It is true that the argument at the suppression hearing focused on whether Hutchinson was lawfully stopped initially, and whether his statements thereafter were elicited in re- sponse to custodial interrogation. In his motion, Hutchinson argued that by the time he "told the officers that he had a gun, the statement was the product of an illegal seizure." The government's opposition acknowledged Hutchinson's claim that he was unlawfully seized, but did not address Hutchinson's impermissible scope argument or his reliance on Royer. It is also true that Hutchinson's motion could have stated more fulsomely the argument regarding the scope of the seizure, as counsel has done in his brief on appeal. But for the reasons noted, we conclude that Hutchinson adequate- ly set forth both the legal ground and factual support for his objection, and accordingly, did not waive the scope and dura- tion claim. See United States v. Mitchell, 951 F.2d 1291, 1296 (D.C. Cir. 1991); United States v. Bailey, 675 F.2d 1292, 1294 (D.C. Cir. 1982).

We nevertheless conclude that remand is required. Hutch- inson's motion to suppress raised two separate legal ques- tions. The first question was whether, under Terry, the police had articulable suspicion to stop Hutchinson for ques- tioning. See Royer, 460 U.S. at 498. The district court addressed this question, finding that the police had reason- able grounds to stop Hutchinson and, because the stabbing involved a knife, to pat him down and ask him questions in connection with the stabbing. The second question was whether Hutchinson's seizure was sufficiently limited in scope and duration to the circumstances that justified the interfer- ence with his liberty in the first place. See Royer, 460 U.S. at 500; Terry, 392 U.S. at 19-20. In order to answer the second question, the district court had to make factual findings regarding not only the length of time that Hutchinson was seized, i.e., held for investigative detention, but also whether at some point the investigative detention exceeded the pur- pose of the initial stop, see Royer, 460 U.S. at 500; United States v. Holt, 264 F.3d 1215, 1229-30 (10th Cir. 2001), and hence impermissibly extended the duration of the stop. In concluding that the duration of the stop was reasonable, however, the district court addressed the retention of Hutch- inson's identification only in temporal terms. The district court also should have considered whether the temporal duration of the stop was unlawfully extended because the police pursued a means of investigation that was beyond the scope of the purpose of the stop. See Sharpe, 470 U.S. at 686; see also United States v. Machuca-Barrera, 261 F.3d 425, 432 (5th Cir. 2001). The district court did not, however, address whether the retention of Hutchinson's identification exceeded the permissible scope of the stop to investigate the stabbing, and thus unlawfully extended Hutchinson's seizure. Hutchinson did not argue in the district court that he was not required to surrender his identification, see Oliver v. Woods, 209 F.3d 1179, 1190 (10th Cir. 2000) (citing Kolender v. Lawson, 461 U.S. 352, 361 n.10 (1983)), and does not attempt to raise that issue now. But to address the argument he made regarding the scope and duration of his detention and the retention of his identification, the district court had to make findings regarding the purpose of retaining Hutchin- son's identification, the purpose of the "WALES" check, and whether the information available from the "WALES" system could have assisted the police in determining whether Hutch- inson was the stabbing suspect whom they were pursuing. Absent such findings, the court was not in a position to determine whether the government had met its burden to show that Hutchinson's seizure "last[ed] no longer than [wa]s necessary to effectuate the purpose of the stop." Royer, 460 U.S. at 500. Under such circumstances, remand is appropri- ate. See United States v. Williams, 951 F.2d 1287, 1291 (D.C. Cir. 1991); see also United States v. Hill, 131 F.3d 1056, 1060 (D.C. Cir. 1997).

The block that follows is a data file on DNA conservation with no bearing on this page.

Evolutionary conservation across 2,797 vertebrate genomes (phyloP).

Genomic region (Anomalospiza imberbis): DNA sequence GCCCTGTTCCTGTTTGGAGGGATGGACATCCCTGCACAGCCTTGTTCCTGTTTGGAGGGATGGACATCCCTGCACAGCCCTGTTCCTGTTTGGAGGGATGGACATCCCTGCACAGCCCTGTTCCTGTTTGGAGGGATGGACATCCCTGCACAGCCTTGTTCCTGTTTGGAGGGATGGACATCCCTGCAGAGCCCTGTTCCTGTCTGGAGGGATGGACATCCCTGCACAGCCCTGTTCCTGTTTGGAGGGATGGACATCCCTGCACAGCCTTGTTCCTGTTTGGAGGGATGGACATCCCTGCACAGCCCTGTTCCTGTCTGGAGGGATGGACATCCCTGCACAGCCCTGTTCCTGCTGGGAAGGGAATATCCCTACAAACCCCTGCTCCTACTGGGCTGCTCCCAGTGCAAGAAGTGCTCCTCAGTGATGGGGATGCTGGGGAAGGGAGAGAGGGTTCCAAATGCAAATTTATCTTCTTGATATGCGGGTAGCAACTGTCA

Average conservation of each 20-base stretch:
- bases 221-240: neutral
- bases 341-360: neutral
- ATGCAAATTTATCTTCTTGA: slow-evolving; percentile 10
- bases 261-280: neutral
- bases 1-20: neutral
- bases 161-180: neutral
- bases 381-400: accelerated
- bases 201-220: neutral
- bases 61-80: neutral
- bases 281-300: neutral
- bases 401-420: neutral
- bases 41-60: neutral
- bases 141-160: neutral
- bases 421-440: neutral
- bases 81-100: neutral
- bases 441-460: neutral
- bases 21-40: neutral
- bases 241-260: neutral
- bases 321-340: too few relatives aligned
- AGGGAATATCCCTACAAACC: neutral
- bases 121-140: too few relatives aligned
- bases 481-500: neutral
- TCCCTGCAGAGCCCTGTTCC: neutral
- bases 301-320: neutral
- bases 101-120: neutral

Accordingly, we remand the case to the district court for a determination whether retention of Hutchinson's identifica- tion for the purpose of running the "WALES" check was related to the purpose of the stop or caused the stop to go on for too long, thereby tainting the evidence and statements obtained by the police after the attempted "WALES" check.